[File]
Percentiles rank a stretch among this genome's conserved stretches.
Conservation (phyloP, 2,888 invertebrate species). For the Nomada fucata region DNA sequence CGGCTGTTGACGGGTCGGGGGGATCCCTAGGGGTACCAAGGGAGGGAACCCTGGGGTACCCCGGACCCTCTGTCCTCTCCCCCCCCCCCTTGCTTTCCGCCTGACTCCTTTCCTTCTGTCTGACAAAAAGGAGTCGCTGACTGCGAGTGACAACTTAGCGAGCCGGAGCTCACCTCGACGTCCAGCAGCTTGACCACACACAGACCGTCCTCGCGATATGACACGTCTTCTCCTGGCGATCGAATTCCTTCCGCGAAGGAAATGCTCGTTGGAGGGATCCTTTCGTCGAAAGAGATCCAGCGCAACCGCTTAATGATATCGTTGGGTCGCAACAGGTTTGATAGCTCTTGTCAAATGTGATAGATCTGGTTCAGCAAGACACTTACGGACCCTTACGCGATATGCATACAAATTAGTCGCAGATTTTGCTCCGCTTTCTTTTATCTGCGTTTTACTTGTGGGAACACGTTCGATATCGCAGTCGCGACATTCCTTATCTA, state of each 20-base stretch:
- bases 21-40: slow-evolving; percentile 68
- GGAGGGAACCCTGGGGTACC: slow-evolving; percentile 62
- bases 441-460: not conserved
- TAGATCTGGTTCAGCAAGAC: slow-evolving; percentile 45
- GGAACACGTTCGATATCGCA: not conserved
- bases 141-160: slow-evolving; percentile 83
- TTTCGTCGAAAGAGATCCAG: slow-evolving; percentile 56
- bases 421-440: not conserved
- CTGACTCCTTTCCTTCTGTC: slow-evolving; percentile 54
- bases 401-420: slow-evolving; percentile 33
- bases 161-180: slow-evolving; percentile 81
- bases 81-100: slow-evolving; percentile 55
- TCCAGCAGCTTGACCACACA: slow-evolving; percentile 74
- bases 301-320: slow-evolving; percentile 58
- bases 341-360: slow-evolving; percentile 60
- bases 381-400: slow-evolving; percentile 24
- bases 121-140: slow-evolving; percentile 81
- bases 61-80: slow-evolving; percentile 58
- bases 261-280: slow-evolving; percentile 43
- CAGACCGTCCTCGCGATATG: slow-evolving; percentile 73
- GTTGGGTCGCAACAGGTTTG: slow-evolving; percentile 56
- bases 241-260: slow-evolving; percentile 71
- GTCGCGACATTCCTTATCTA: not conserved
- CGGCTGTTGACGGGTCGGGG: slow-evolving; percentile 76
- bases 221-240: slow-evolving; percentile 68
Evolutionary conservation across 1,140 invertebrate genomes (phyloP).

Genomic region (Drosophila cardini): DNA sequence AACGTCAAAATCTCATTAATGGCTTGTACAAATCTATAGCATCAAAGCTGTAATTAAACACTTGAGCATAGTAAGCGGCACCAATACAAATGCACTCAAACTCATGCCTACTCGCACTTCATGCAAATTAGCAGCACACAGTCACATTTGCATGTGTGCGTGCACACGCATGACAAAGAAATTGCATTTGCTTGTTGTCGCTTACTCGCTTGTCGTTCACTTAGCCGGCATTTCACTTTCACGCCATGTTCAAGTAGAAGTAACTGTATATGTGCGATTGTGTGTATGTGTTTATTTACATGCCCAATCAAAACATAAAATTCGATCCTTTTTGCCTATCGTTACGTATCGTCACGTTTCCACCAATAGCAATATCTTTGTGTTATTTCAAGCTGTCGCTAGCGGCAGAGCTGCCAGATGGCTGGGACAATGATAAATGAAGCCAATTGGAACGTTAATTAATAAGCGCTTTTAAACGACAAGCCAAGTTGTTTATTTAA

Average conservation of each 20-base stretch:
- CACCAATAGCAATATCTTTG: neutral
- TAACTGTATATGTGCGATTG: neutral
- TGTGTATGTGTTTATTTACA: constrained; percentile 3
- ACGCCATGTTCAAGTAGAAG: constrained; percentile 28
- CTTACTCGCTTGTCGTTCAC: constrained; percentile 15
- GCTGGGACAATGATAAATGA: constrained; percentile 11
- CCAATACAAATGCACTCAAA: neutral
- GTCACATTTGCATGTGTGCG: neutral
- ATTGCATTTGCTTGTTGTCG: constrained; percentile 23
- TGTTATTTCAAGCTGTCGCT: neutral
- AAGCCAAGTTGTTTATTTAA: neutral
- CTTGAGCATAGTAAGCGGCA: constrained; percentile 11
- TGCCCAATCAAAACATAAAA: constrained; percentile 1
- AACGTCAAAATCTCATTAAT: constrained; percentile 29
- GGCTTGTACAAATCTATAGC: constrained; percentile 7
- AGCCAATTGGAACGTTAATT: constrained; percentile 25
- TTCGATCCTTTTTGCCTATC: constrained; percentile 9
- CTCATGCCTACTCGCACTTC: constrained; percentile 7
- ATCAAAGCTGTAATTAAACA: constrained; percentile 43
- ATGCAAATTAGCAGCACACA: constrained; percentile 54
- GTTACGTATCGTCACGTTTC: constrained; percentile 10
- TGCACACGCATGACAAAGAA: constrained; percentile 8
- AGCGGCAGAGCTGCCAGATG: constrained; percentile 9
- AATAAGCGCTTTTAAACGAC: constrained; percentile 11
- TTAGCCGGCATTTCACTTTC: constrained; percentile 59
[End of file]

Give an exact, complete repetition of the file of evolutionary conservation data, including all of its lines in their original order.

Percentiles rank a stretch among this genome's conserved stretches.
Conservation (phyloP, 2,888 invertebrate species). For the Nomada fucata region DNA sequence CGGCTGTTGACGGGTCGGGGGGATCCCTAGGGGTACCAAGGGAGGGAACCCTGGGGTACCCCGGACCCTCTGTCCTCTCCCCCCCCCCCTTGCTTTCCGCCTGACTCCTTTCCTTCTGTCTGACAAAAAGGAGTCGCTGACTGCGAGTGACAACTTAGCGAGCCGGAGCTCACCTCGACGTCCAGCAGCTTGACCACACACAGACCGTCCTCGCGATATGACACGTCTTCTCCTGGCGATCGAATTCCTTCCGCGAAGGAAATGCTCGTTGGAGGGATCCTTTCGTCGAAAGAGATCCAGCGCAACCGCTTAATGATATCGTTGGGTCGCAACAGGTTTGATAGCTCTTGTCAAATGTGATAGATCTGGTTCAGCAAGACACTTACGGACCCTTACGCGATATGCATACAAATTAGTCGCAGATTTTGCTCCGCTTTCTTTTATCTGCGTTTTACTTGTGGGAACACGTTCGATATCGCAGTCGCGACATTCCTTATCTA, state of each 20-base stretch:
- bases 21-40: slow-evolving; percentile 68
- GGAGGGAACCCTGGGGTACC: slow-evolving; percentile 62
- bases 441-460: not conserved
- TAGATCTGGTTCAGCAAGAC: slow-evolving; percentile 45
- GGAACACGTTCGATATCGCA: not conserved
- bases 141-160: slow-evolving; percentile 83
- TTTCGTCGAAAGAGATCCAG: slow-evolving; percentile 56
- bases 421-440: not conserved
- CTGACTCCTTTCCTTCTGTC: slow-evolving; percentile 54
- bases 401-420: slow-evolving; percentile 33
- bases 161-180: slow-evolving; percentile 81
- bases 81-100: slow-evolving; percentile 55
- TCCAGCAGCTTGACCACACA: slow-evolving; percentile 74
- bases 301-320: slow-evolving; percentile 58
- bases 341-360: slow-evolving; percentile 60
- bases 381-400: slow-evolving; percentile 24
- bases 121-140: slow-evolving; percentile 81
- bases 61-80: slow-evolving; percentile 58
- bases 261-280: slow-evolving; percentile 43
- CAGACCGTCCTCGCGATATG: slow-evolving; percentile 73
- GTTGGGTCGCAACAGGTTTG: slow-evolving; percentile 56
- bases 241-260: slow-evolving; percentile 71
- GTCGCGACATTCCTTATCTA: not conserved
- CGGCTGTTGACGGGTCGGGG: slow-evolving; percentile 76
- bases 221-240: slow-evolving; percentile 68
Evolutionary conservation across 1,140 invertebrate genomes (phyloP).

Genomic region (Drosophila cardini): DNA sequence AACGTCAAAATCTCATTAATGGCTTGTACAAATCTATAGCATCAAAGCTGTAATTAAACACTTGAGCATAGTAAGCGGCACCAATACAAATGCACTCAAACTCATGCCTACTCGCACTTCATGCAAATTAGCAGCACACAGTCACATTTGCATGTGTGCGTGCACACGCATGACAAAGAAATTGCATTTGCTTGTTGTCGCTTACTCGCTTGTCGTTCACTTAGCCGGCATTTCACTTTCACGCCATGTTCAAGTAGAAGTAACTGTATATGTGCGATTGTGTGTATGTGTTTATTTACATGCCCAATCAAAACATAAAATTCGATCCTTTTTGCCTATCGTTACGTATCGTCACGTTTCCACCAATAGCAATATCTTTGTGTTATTTCAAGCTGTCGCTAGCGGCAGAGCTGCCAGATGGCTGGGACAATGATAAATGAAGCCAATTGGAACGTTAATTAATAAGCGCTTTTAAACGACAAGCCAAGTTGTTTATTTAA

Average conservation of each 20-base stretch:
- CACCAATAGCAATATCTTTG: neutral
- TAACTGTATATGTGCGATTG: neutral
- TGTGTATGTGTTTATTTACA: constrained; percentile 3
- ACGCCATGTTCAAGTAGAAG: constrained; percentile 28
- CTTACTCGCTTGTCGTTCAC: constrained; percentile 15
- GCTGGGACAATGATAAATGA: constrained; percentile 11
- CCAATACAAATGCACTCAAA: neutral
- GTCACATTTGCATGTGTGCG: neutral
- ATTGCATTTGCTTGTTGTCG: constrained; percentile 23
- TGTTATTTCAAGCTGTCGCT: neutral
- AAGCCAAGTTGTTTATTTAA: neutral
- CTTGAGCATAGTAAGCGGCA: constrained; percentile 11
- TGCCCAATCAAAACATAAAA: constrained; percentile 1
- AACGTCAAAATCTCATTAAT: constrained; percentile 29
- GGCTTGTACAAATCTATAGC: constrained; percentile 7
- AGCCAATTGGAACGTTAATT: constrained; percentile 25
- TTCGATCCTTTTTGCCTATC: constrained; percentile 9
- CTCATGCCTACTCGCACTTC: constrained; percentile 7
- ATCAAAGCTGTAATTAAACA: constrained; percentile 43
- ATGCAAATTAGCAGCACACA: constrained; percentile 54
- GTTACGTATCGTCACGTTTC: constrained; percentile 10
- TGCACACGCATGACAAAGAA: constrained; percentile 8
- AGCGGCAGAGCTGCCAGATG: constrained; percentile 9
- AATAAGCGCTTTTAAACGAC: constrained; percentile 11
- TTAGCCGGCATTTCACTTTC: constrained; percentile 59